Experts have uncovered a vast array of mysterious pre-Columbian rock art in the caves of a remote uninhabited Caribbean island.
Archaeologists explored around 70 cave systems on Puerto Rico’s Mona island. The thousands of designs, created centuries ago, comprise the largest concentration of indigenous pre-Columbian rock art in the Caribbean, according to experts.
A paper, published in the Journal of Archaeological Science, describes the incredible art in the labyrinthine cave network, spanning human, animal and “meandering” designs. While some of the designs are painted or drawn, others have been scratched with fingers into the soft walls of the cave, a similar technique to that used in the Palaeolithic rock art of Southern Europe.
“Most of the work we have identified in this scientific study is done during an intense period of indigenous activity in the caves between AD1200 and European arrival after AD1492,” explained Dr. Jago Cooper, curator of the Americas at the British Museum, who worked on the paper.
In an email to Fox News, Cooper explained that the indigenous population in the Caribbean likely numbered in the millions when Europeans arrived. “On Mona they might be described as Taino, a name given to the indigenous population living in Puerto Rico and Hispaniola at this time,” he added.
In addition to the British Museum, the University of Leicester in the U.K., the British Geological Survey and Cambridge University all worked on the cave project. Students from the U.K. and Puerto Rico carrying out dissertations in climate science, archaeology and history also participated.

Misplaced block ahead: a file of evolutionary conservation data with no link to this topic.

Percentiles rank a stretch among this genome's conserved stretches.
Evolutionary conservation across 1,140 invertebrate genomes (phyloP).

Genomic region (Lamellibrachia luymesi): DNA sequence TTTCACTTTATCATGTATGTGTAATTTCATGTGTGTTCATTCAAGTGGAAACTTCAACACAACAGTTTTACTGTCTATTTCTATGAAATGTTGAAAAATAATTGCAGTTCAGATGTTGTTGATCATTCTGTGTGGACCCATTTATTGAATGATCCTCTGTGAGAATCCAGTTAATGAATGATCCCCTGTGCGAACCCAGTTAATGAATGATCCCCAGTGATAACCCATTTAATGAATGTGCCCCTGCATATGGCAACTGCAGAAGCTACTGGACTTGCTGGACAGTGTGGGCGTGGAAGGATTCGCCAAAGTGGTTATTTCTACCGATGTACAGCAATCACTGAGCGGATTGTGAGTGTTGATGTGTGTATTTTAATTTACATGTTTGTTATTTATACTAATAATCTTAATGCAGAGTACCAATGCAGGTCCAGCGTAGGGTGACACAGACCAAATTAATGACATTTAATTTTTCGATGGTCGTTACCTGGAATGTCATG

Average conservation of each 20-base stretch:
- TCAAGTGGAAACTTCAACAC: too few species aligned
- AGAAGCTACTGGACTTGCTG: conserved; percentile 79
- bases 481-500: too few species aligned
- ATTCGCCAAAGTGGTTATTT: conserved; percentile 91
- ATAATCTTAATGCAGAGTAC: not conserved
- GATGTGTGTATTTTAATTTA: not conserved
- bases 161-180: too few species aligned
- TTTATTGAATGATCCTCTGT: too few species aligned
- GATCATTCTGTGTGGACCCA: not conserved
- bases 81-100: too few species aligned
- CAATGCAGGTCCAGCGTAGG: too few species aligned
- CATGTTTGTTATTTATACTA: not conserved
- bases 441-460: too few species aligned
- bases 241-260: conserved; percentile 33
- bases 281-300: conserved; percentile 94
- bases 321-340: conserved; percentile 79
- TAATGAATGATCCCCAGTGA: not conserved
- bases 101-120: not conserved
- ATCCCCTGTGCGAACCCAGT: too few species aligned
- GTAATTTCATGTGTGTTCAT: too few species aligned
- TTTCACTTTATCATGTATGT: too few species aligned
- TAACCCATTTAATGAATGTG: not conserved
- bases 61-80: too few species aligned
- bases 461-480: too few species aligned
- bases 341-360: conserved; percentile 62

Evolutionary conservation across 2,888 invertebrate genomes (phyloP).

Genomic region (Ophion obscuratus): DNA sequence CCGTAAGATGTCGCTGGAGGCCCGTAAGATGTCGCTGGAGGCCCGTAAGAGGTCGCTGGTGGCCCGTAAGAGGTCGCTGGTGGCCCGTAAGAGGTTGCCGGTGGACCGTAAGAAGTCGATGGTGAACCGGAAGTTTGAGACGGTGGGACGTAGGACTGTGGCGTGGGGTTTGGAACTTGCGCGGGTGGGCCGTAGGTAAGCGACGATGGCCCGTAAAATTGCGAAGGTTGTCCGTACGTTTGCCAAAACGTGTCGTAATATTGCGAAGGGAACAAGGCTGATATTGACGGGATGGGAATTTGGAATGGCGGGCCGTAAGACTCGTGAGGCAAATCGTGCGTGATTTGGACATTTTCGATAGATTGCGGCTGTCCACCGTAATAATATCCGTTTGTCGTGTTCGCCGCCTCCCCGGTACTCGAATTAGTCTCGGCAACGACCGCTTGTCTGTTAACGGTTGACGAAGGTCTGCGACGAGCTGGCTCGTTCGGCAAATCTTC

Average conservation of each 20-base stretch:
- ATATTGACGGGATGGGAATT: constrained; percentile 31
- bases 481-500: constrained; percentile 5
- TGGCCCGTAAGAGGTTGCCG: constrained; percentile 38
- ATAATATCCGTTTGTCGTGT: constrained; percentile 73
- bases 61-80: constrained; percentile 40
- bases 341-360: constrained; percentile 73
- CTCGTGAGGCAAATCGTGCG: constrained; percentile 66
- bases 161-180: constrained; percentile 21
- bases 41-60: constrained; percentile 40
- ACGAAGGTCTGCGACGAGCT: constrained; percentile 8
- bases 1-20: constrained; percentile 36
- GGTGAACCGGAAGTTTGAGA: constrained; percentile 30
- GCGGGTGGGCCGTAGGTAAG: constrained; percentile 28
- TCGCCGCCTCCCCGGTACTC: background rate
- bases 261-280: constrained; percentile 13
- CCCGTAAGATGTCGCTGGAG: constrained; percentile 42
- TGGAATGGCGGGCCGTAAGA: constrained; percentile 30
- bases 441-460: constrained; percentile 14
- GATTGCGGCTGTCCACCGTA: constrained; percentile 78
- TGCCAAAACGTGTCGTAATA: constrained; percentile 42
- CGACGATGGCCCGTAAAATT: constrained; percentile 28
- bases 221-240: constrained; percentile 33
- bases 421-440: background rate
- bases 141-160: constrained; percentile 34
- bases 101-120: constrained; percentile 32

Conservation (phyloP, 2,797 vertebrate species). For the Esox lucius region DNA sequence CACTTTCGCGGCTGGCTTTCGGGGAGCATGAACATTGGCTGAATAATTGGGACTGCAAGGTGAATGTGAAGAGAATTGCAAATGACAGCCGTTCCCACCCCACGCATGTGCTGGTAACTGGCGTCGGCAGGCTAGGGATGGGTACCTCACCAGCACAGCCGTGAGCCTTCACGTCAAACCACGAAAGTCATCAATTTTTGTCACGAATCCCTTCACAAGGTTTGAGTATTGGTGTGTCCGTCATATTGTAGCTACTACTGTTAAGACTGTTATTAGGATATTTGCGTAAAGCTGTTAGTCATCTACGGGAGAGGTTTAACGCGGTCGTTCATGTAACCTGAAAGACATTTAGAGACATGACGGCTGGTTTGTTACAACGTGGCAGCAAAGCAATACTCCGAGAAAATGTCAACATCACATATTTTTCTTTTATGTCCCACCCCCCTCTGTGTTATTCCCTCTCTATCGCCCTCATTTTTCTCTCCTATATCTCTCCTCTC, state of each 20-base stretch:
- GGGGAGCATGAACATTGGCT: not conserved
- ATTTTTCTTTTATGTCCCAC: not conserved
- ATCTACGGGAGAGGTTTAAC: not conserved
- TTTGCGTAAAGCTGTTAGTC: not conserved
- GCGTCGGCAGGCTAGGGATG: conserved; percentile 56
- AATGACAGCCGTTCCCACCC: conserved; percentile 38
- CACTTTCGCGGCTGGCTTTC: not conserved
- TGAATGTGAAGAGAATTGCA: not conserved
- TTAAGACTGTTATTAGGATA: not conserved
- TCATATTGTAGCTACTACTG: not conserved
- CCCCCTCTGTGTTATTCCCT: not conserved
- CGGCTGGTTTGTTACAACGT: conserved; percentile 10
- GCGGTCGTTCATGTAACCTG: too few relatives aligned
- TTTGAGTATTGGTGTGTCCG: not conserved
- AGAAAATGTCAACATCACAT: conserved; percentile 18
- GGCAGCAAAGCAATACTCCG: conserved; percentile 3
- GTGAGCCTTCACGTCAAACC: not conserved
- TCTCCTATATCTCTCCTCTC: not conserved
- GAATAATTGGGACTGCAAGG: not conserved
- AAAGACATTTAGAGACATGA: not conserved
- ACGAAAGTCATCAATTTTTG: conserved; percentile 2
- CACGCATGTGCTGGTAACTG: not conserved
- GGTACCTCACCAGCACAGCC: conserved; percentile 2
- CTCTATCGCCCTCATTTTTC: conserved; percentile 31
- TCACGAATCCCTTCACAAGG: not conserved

The rock art offers a fascinating glimpse into Mona’s forgotten Taino population. As a result of European raids, most of the indigenous population on Mona is thought to have died or fled the island by the end of the 16th century.
“Scientific analyses from the team have provided the first dates for rock art in the Caribbean - illustrating that these images are pre-Columbian made by artists exploring and experimenting deep underground,” said Dr. Alice Samson, lecturer in archaeology at the University of Leicester, who co-authored of the paper, in a statement.
Cooper told Fox News that the Taino people snorted a drug called Cohoba, which is the ground seeds of the cojobana tree, as part of their religious rites. While the drug was not necessarily used by the cave artists, it was likely used by their leaders, according to Cooper.
“Cohoba was a powerful hallucinogenic drug taken by Taino caciques (chiefs) or spiritual leaders to help facilitate engagement with the spiritual world,” he said. “We also know that caves are spiritual domains as the Taino have an origin myth that their people emerged from a cave called Cacibajagua.”
The paper published in the Journal of Archaeological Science is the result of research undertaken between 2013 and 2016. The Mona fieldwork was funded by National Geographic.
Last year archaeologists announced the discovery of 16th-century Christian symbols alongside ancient indigenous rock art in a cave on the island of Mona.
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